Teenager designs a bra that could save your life

11 May 2017
By Fashion Quarterly

bra that can detect breast cancer (h)

This bra design could revolutionise how breast cancer is detected.

A student from Mexico has taken out a top design award for designing a bra that may actually help detect breast cancer.

Julián Ríos Cantú was awarded the honour at the Global Student Entrepreneur Awards for his design, which was inspired by almost losing his mother to breast cancer, twice.

The entrepreneurial 18-year-old set up his own tech company, Higia Technologies, with three friends when he was 17 and developed the bra-like device known as EVA, Stylist reports.

While all women can wear the bra, it’s primarily aimed at women with a genetic predisposition to breast cancer.

Cantú explained this potentially life-saving design works by detecting and tracking subtle changes in the breast through hundreds of biosensors. The data is collected and monitored and if changes persist, the wearer is urged to seek medical advice.

“When there is a tumour in the breast there is more blood, more heat and then there are sudden changes in temperature and in texture,” Cantú told El Universal.

Another incredible feature of the bra is that it only needs to be worn for one hour a week to register any breast changes.

While the design is still being developed with Cantú and a team of oncologists in California, it’s possible EVA could be available within the next few years.

On behalf of women everywhere, we salute this young inventor’s brave dream.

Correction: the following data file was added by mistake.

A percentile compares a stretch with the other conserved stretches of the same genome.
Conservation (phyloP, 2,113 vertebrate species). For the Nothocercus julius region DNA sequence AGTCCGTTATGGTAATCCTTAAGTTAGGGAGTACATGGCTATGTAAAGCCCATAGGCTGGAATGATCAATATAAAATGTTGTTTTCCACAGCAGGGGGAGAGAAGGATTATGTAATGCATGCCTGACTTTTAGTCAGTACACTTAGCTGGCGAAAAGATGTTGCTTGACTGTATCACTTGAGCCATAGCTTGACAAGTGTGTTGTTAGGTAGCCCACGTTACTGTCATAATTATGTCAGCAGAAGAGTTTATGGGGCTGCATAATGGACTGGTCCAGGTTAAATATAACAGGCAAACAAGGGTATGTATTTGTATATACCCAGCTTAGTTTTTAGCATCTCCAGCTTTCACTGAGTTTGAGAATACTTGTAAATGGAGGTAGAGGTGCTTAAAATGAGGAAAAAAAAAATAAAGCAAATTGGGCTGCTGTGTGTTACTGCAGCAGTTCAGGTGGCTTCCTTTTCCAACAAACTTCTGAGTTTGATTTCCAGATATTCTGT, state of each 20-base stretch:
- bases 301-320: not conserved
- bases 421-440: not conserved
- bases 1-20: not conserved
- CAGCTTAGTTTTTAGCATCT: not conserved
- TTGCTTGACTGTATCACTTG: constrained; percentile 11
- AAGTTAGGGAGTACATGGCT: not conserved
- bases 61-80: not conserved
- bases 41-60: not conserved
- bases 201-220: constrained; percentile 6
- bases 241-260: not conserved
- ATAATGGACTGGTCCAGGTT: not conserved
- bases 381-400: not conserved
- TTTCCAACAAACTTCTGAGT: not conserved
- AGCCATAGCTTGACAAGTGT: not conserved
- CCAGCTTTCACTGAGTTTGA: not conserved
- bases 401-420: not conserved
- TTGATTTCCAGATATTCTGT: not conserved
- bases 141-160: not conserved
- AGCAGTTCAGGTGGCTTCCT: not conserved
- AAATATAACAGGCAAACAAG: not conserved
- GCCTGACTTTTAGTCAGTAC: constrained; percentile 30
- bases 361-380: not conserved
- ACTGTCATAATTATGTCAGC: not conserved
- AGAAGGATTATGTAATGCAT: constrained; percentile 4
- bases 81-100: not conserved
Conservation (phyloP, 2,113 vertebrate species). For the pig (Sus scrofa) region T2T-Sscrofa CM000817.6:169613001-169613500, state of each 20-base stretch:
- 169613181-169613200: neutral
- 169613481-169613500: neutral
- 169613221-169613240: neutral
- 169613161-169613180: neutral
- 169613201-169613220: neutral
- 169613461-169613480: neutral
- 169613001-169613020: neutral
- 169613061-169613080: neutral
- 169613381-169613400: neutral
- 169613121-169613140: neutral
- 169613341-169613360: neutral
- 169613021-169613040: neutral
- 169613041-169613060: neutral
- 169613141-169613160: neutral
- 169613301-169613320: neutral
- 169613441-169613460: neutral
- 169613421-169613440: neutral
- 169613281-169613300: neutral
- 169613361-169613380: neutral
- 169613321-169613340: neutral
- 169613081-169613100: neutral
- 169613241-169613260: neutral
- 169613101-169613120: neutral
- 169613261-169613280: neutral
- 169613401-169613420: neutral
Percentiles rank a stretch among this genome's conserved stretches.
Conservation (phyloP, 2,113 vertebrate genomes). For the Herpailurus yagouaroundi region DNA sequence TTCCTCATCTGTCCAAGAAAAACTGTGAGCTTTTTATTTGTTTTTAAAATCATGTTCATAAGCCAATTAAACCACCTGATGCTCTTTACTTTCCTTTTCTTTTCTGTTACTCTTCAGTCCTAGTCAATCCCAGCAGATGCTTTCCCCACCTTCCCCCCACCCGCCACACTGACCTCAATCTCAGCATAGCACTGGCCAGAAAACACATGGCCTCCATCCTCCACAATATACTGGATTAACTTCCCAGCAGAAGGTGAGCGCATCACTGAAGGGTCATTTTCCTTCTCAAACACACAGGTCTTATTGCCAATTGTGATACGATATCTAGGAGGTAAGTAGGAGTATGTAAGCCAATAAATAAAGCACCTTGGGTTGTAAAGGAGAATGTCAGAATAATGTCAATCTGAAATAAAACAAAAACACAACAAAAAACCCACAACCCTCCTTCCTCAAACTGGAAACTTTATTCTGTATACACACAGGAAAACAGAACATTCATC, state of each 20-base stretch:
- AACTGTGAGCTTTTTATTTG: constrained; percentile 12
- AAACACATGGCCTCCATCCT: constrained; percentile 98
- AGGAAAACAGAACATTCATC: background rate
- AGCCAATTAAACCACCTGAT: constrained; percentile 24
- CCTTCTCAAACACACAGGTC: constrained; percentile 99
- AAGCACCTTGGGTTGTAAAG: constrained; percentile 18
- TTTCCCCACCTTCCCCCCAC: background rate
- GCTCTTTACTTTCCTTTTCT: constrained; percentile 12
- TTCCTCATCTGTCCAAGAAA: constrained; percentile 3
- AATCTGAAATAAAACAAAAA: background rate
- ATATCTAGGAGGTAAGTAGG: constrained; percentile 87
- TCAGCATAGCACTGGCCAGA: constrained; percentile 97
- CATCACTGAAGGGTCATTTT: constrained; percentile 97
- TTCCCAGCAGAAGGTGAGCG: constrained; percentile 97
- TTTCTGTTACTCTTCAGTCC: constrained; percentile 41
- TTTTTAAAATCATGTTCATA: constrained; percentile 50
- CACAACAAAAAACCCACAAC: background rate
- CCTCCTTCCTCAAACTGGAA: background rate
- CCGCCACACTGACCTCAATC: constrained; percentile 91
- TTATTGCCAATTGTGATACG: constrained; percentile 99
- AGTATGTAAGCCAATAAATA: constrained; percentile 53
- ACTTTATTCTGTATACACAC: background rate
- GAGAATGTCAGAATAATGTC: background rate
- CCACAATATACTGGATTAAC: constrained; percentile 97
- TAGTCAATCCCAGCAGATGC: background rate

What are the signs and symptoms of breast cancer?

• New lumps or lumpiness, including swelling or lumps in the armpit
• Breast changes or abnormalities such as nipple discharge, crustation around the nipples or bleeding nipples
• Breasts skin changes such as dimpling, puckering or dents
• Unusual breast pain
• Changes to breast shape

Breast cancer in numbers

• Around 3000 women in New Zealand are diagnosed with breast cancer each year
• 8 women are diagnosed each day, and of those eight, one will be Maori
• More than 600 women will die from the disease each year
• The risk of breast cancer increases with age with around 75 per cent of all cases of breast cancer found in women over 50.
• Regular mammograms can find cancer early and save lives. The 10-year survival rate is 92 per cent if a breast cancer is found through a mammogram compared to 75 per cent if it is found through chance or self-examination.

*Statistics courtesy The New Zealand Breast Cancer Foundation

Early detection saves lives. If you’ve noticed any changes to your breasts or are experience any of the above symptoms, book an appointment with your local GP today. 

Photo: Getty Images


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